Tax protests at the center of House study | New
The Oklahoma House Energy and Natural Resources Committee recently heard combined interim studies exploring ad valorem tax protests from energy producers and how it affects rural public schools and county services.
“The study looked at the millions of dollars that are withheld due to protests and failing to reach our counties for necessary infrastructure such as ambulance services, county services, our local schools and our career technicians.” , said Representative Carl Newton. “We hope through this study that we can find a solution so that the necessary funds can reach the right place and that the taxpayers concerned are also treated fairly.”
The study explored why and how Oklahoma schools are suffering from not receiving ad valorem tax revenue from companies in the oil, gas and wind industries due to the protests.
The state has seen a sharp increase in the number of protests over the past two years, according to Newton.
“We are grateful to Representative Newton for sponsoring the recent interim study as a protest against the valorem tax as it is becoming an increasingly important issue for schools,” said Kyle Reynolds, superintendent of public schools for Woodward. “Woodward has seen tax protests in the past, but this year we have a company protesting for $ 24 million.”
The amount of the protest will put between $ 800,000 and $ 900,000 of Woodward’s local income in escrow until the protest is resolved, according to Reynolds.
“The good news is that our valuation for the district is up about $ 12 million, which would be a good indicator of growth for our region,” said Reynolds. “However, there is a bad news twice. Because the valuation has gone up, which is local income, this will be charged against our state aid funding.”
According to Reynolds, the state views the equation as if the school had received all local income and would withhold state funds.
“WPS will continue to monitor the protest, which may take about a year,” Reynolds said. “Until then, we will have to adjust our budget accordingly.”
The growing trend of protests can be expected to continue, according to Andy Evans, director of school finance, Oklahoma Public School Resource Center.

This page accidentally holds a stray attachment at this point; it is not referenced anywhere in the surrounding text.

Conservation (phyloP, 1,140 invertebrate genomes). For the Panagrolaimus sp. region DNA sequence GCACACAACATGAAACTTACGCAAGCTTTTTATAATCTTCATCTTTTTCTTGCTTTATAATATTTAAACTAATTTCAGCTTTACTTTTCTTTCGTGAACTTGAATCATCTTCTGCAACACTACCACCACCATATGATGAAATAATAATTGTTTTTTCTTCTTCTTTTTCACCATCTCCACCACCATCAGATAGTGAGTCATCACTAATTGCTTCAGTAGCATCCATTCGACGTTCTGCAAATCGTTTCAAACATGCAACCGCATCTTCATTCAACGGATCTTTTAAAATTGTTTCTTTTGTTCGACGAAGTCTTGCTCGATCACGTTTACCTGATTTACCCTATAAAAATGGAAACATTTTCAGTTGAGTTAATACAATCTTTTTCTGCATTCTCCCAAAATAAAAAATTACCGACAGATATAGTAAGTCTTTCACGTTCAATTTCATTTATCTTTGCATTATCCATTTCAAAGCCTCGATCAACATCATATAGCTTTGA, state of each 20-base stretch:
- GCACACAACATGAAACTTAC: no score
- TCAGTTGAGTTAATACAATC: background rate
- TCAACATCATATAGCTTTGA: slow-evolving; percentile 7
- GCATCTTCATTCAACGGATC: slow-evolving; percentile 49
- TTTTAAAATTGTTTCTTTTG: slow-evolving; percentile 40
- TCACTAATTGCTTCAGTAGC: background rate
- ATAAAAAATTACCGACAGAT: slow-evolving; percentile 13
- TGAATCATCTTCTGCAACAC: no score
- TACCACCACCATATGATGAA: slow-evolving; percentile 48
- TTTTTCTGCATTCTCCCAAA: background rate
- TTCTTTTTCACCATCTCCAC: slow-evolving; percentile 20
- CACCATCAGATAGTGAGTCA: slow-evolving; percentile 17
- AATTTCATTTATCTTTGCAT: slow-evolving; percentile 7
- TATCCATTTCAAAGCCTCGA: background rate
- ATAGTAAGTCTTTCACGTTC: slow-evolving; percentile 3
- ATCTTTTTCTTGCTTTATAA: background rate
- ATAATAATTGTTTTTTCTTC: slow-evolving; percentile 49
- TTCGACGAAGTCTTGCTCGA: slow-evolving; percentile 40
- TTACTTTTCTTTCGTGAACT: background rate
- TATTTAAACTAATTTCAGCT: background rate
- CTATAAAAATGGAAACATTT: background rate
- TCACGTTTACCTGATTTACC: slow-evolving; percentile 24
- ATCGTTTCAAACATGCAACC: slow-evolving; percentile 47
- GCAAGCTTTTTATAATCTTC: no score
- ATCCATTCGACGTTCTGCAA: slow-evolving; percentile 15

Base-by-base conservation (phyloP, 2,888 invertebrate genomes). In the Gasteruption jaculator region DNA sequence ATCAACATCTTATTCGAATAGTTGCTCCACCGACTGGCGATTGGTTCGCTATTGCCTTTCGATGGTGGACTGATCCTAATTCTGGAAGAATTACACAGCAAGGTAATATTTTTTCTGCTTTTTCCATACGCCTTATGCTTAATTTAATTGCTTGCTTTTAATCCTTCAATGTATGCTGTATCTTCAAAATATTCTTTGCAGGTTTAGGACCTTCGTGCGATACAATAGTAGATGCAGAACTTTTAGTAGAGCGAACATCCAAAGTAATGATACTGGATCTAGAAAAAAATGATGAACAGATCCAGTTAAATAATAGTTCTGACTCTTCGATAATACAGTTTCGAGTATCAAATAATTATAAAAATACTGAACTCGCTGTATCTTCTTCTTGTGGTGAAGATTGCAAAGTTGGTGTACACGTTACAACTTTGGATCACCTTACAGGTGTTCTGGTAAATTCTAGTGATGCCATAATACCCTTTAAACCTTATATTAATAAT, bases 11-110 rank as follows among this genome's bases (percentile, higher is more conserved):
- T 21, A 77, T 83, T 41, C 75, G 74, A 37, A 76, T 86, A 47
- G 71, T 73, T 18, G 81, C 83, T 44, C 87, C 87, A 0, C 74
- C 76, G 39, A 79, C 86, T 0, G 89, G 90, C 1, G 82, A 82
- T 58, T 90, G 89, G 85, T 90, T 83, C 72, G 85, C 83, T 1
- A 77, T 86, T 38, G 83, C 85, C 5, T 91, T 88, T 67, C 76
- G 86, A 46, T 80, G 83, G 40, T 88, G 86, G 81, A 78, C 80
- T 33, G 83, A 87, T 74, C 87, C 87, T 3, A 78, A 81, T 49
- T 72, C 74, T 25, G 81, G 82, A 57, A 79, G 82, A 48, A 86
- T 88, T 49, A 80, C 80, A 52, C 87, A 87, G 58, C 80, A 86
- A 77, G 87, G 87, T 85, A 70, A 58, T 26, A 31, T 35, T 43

“I think it will be because we have a lot of wind farms and we have a lot of ad valorem changes,” Evans said. “We are going to see an increase in tax protests because there is no time value in energy systems.”
Evans also said equipment built during the last oil boom will start to depreciate as these items become obsolete. The petroleum equipment is still being evaluated on a 30-year amortization plan. He said this was obsolete in part because it didn’t take into account the difference between horizontal and vertical technology.
Some oil and gas pipelines are between 75 and 80 years old and still in service, so physical depreciation is only part of what assessors look at. They look at the overall utility of the pipeline itself.
“There are 32 counties that currently have wind farms,” said Jerry Wisdom, Total Assessment Solutions Corp. “There are 64 different wind farms, owned by several different companies.”
Oklahoma currently has 4,539 9,704 megawatt turbans, according to Wisdom.
“The first one was installed in 2003,” Wisdom said. “These affect, approximately, the assessment of 110 separate school districts statewide.”
According to Wisdom, the life expectancy of wind farm assets is now less than 30 years.
“I evaluate all wind farms (in Woodward County),” said Mistie Dunn, Woodward County evaluator. “I am using a guideline provided by the Oklahoma Tax Commission to help me.
“Woodward County has engaged Visual Lease Services (VLS) for many years to help us assess all oil and gas properties. VLS uses time frames to arrive at the value.”
According to the VLS website, any government official involved in the ad valorem process will tell you that oil and gas assets are virtually impossible to track. From initial pipeline and equipment studies to annual asset tracking and monitoring, VLS uses GPS and GIS to identify assets and ensure they are on the tax roll at reasonable fair market value. .
“We are here to open our eyes to the fact that there is a real problem within our system,” said Representative Kenton Patzkowsky. “Now that we have entered into this dialogue, it is time to resolve this issue.”